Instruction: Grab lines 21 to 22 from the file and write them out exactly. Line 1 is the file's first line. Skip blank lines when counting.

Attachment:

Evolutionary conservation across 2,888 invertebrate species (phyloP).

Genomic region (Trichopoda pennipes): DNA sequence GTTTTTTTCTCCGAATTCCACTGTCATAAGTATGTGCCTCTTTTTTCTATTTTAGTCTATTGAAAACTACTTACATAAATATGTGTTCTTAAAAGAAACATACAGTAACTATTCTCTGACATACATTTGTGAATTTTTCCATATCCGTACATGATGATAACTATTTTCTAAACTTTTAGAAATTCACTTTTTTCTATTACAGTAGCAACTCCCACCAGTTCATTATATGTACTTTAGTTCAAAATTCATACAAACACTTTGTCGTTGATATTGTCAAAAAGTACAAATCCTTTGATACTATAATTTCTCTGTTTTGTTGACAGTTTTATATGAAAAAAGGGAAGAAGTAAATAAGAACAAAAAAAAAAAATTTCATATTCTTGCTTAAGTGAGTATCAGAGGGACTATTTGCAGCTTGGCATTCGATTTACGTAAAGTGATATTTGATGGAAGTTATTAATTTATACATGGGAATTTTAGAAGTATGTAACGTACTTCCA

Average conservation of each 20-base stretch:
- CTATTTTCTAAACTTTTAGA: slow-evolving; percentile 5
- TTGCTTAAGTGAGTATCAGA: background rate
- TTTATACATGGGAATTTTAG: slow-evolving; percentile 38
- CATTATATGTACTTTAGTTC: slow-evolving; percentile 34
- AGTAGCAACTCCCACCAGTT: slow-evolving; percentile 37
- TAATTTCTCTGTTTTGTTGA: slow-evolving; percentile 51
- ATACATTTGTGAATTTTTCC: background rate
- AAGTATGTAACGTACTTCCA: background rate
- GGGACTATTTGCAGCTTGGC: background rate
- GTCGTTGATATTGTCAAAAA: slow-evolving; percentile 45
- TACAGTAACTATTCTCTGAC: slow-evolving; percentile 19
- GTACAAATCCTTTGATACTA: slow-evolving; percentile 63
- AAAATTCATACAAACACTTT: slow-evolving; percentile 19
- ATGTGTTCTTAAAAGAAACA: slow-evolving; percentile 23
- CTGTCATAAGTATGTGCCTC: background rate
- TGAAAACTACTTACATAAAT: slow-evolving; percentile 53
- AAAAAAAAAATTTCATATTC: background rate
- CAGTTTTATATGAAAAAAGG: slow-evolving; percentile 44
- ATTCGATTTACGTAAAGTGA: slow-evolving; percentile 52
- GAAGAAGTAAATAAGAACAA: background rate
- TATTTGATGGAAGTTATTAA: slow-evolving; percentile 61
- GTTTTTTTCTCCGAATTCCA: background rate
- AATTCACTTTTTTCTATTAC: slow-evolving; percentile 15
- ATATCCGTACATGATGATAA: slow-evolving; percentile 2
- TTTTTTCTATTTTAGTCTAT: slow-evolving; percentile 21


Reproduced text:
- CAGTTTTATATGAAAAAAGG: slow-evolving; percentile 44
- ATTCGATTTACGTAAAGTGA: slow-evolving; percentile 52